E1801. Spectrum of Pulmonary Diseases From Aspergillus
  1. Rebecca Zhang; Hospital of the University of Pennsylvania
Aspergillus is a soil fungus that can cause 5 discrete categories of pulmonary diseases. Each category has distinct imaging and clinical features, and recognition of features of each group can help aid in prompt diagnosis and treatment. Aspergillus is commonly found in soil and on plants, including peanuts and corn. Most patients with normal immune systems can remove and clear the inhaled spores. However, immunocompromised patients or patients with chronic lung disease have risk factors that make infection much more likely.

Educational Goals / Teaching Points
Recognize common imaging features of the 5 main pulmonary aspergillus diseases (allergic bronchopulmonary aspergillosis, aspergilloma, semi-invasive, airway invasive, and angio-invasive). Describe risk factors, etiology, clinical presentation, and management of pulmonary aspergillosis diseases.

Key Anatomic/Physiologic Issues and Imaging Findings/Techniques
Allergic bronchopulmonary aspergillosis (ABPA) is a type I hypersensitivity leading to bronchiectasis. The finger in glove sign describes mucoid impaction within bronchiectasis and is not specific to ABPA. Aspergilloma is a gravity-dependent, mobile mass that changes position as the patient changes position. Radiography demonstrates a rounded mass within the cavity. CT demonstrates a cavity containing a fungus ball with consolidation surrounding the cavity. The "Monod sign" describes air surrounding the mycetoma in the cavity. Semi-invasive aspergillosis is necrotizing granulomatous inflammation from chronic aspergillus. CT shows segmental areas of consolidation that progresses slowly over months to years. Airway invasive aspergillosis is deep infection of the airway cells in immunocompromised patients. CT shows centrilobular and tree-in-bud nodules. Angioinvasive aspergillosis: Invasion and occlusion of small pulmonary arteries by the fungus in neutropenic patients. CT shows the halo sign, which describes a circular shadow of groundglass attenuation (corresponding to hemorrhage) around a consolidation. The air crescent sign describes a crescent of air surrounding the consolidation from retraction of the damaged lung and usually corresponds to recovery.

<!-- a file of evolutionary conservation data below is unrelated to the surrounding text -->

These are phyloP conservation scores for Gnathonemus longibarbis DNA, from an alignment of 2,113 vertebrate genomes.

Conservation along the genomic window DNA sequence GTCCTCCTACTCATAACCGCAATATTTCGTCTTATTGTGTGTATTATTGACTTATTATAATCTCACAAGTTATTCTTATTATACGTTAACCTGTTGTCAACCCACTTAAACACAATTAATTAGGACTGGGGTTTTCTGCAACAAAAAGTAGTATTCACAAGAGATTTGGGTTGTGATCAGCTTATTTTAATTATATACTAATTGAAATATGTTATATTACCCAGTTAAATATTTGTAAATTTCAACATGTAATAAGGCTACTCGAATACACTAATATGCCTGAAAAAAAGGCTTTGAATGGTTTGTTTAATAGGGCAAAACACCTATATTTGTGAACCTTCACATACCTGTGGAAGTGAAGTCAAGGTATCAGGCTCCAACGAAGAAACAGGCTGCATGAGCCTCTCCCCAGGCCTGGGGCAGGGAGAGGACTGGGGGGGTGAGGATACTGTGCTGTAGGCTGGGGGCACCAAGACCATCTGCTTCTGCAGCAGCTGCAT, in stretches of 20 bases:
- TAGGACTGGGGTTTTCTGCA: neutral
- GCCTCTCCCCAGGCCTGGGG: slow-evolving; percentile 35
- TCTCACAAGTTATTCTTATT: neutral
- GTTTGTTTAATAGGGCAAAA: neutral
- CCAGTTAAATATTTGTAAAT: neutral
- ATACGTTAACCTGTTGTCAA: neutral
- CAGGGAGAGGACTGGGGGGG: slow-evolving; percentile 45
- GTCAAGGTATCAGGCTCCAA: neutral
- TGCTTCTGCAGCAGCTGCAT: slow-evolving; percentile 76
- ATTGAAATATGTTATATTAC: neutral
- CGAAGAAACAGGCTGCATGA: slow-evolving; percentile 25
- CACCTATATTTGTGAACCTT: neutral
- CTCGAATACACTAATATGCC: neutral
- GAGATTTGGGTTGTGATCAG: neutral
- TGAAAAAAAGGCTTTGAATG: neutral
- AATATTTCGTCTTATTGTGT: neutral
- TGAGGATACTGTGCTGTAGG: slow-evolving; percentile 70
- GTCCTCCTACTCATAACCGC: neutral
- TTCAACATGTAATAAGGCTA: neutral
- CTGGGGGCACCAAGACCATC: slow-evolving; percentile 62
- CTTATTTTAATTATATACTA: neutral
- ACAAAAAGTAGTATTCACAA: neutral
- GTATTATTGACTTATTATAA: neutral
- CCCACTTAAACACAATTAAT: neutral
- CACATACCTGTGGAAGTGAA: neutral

Pulmonary disease from aspergillus varies in risk factors, pathophysiology, clinical features, imaging features, and management. Recognition of classic imaging features from each category are crucial to help aid in prompt diagnosis of each distinct category of disease.